A recommendation for these purposes is defined as:
- Recommendations involving securities, other investment property, and investment strategy, including recommendations as to how securities or other investment property should be invested after rollover, transfer, or distribution, and including recommendations on rollovers, benefit distributions, or transfers from plan or IRA;
- Recommendations on strategies, management of securities or other investment property, and account types, including recommendation on the selection of other persons to provide investment advice or investment management; and
- Recommendation regarding proxy voting appurtenant to ownership of shares of corporate stock; 1
For the avoidance of doubt, the Proposed Rule also provides:
- That disclaimers as to an advisor’s fiduciary status will not control to the extent they are inconsistent with the person’s oral communications, marketing materials, applicable State or Federal law, or other interactions with the retirement investor;
- That the regular basis requirement does not preclude one-time advice if the advisor regularly makes investment recommendations to other investors and the regulation’s other conditions are met; and
- That advice “for a fee of or other compensation” is applicable only if the fee or other compensation would not have been paid but for the recommended transaction or the provision of advice, or if the investment advice provider’s eligibility for the compensation (or its amount) is based in whole or part on the recommended transaction or the provision of advice.
Importantly, in addition to a narrowed definition of investment advice, the Proposed Rule makes a number of notable departures from the vacated 2016 Fiduciary Rule to remove some of the cumbersome and complex provisions of that rule:
- There are no new written contract or warranty requirements;
- There are no specific provisions providing leniency for “sophisticated investors.” All advice rendered is subject to the same context-based approach; and
- The Proposed Rule does not affect State laws that regulate insurance, banking or securities that are expressly exempt from ERISA preemption.
Related Proposed Prohibited Transaction Exemptions
In connection with issuing the Proposed Rule, the DOL aims to reduce complexities and disparities in the existing prohibited transaction exemption landscape by providing various fact-and-circumstance based exemptions for potentially conflicted fiduciary advice. To accomplish this goal, the DOL reviewed and proposed numerous revisions to existing prohibited transaction exemptions covering potentially conflicted investment advice. The revisions result in significant steps toward a uniform exemption standard, requiring that investment advice fiduciaries give advice that meets a professional standard of care or duty of prudence that puts the retirement investor first; and it prohibits advisors from charging more than reasonable compensation or misleading investors. Notably, in addition to proposals that unify exemption standards, PTE 2020-02 (Improving Investment Advice for Workers & Retirees), which focuses on fiduciary standards in providing investment advice related to rollovers, would be expanded to also cover transactions involving pooled employer plans (PEPs), and robo-advice transactions, broadening the reach of the uniform standard.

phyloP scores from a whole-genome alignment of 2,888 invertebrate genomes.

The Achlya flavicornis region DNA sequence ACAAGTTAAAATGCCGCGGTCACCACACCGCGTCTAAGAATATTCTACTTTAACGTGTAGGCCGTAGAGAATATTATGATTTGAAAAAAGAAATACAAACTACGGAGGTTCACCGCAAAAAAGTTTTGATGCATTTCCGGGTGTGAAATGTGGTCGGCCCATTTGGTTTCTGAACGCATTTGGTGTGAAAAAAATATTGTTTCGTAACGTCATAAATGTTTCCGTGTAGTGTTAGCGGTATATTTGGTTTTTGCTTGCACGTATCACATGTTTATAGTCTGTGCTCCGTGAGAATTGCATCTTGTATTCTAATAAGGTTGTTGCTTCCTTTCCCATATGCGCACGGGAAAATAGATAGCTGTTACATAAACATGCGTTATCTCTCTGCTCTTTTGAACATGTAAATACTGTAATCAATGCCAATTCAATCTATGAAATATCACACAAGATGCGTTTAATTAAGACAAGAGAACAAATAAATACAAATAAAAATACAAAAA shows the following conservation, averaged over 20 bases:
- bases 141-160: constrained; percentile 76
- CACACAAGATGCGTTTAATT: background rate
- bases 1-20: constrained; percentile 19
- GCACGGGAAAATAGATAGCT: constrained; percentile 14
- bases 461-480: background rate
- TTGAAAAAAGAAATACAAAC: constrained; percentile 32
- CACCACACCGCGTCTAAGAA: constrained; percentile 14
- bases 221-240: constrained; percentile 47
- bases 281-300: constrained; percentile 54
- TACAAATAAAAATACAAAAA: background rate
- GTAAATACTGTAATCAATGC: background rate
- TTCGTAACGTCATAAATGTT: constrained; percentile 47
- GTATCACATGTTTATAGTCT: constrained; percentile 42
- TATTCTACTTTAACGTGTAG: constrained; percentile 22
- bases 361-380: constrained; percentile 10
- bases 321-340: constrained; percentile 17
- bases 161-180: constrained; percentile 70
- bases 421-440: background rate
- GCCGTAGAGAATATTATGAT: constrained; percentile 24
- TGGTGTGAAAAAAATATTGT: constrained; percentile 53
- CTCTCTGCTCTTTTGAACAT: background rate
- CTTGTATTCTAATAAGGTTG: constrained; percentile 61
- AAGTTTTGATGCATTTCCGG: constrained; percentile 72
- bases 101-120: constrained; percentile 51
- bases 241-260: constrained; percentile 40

Impact of the Proposed Rule
The Proposed Rule intends to replace the 1975 definition of an investment advice fiduciary (which applies a five-part test for a person to be treated as a fiduciary by reason of rendering investment advice). Under the near fifty-year-old five-part test (which has been in place except for a brief period from 2016 through 2018 when the 2016 Fiduciary Rule was in effect), a person is a fiduciary only if they: (1) render advice as to the value of securities or other property, or make recommendations as to the advisability of investing in, purchasing, or selling securities or other property (2) on a regular basis (3) pursuant to a mutual agreement, arrangement, or understanding with the plan or a plan fiduciary that (4) the advice will serve as a primary basis for investment decisions with respect to plan assets, and that (5) the advice will be individualized based on the particular needs of the plan.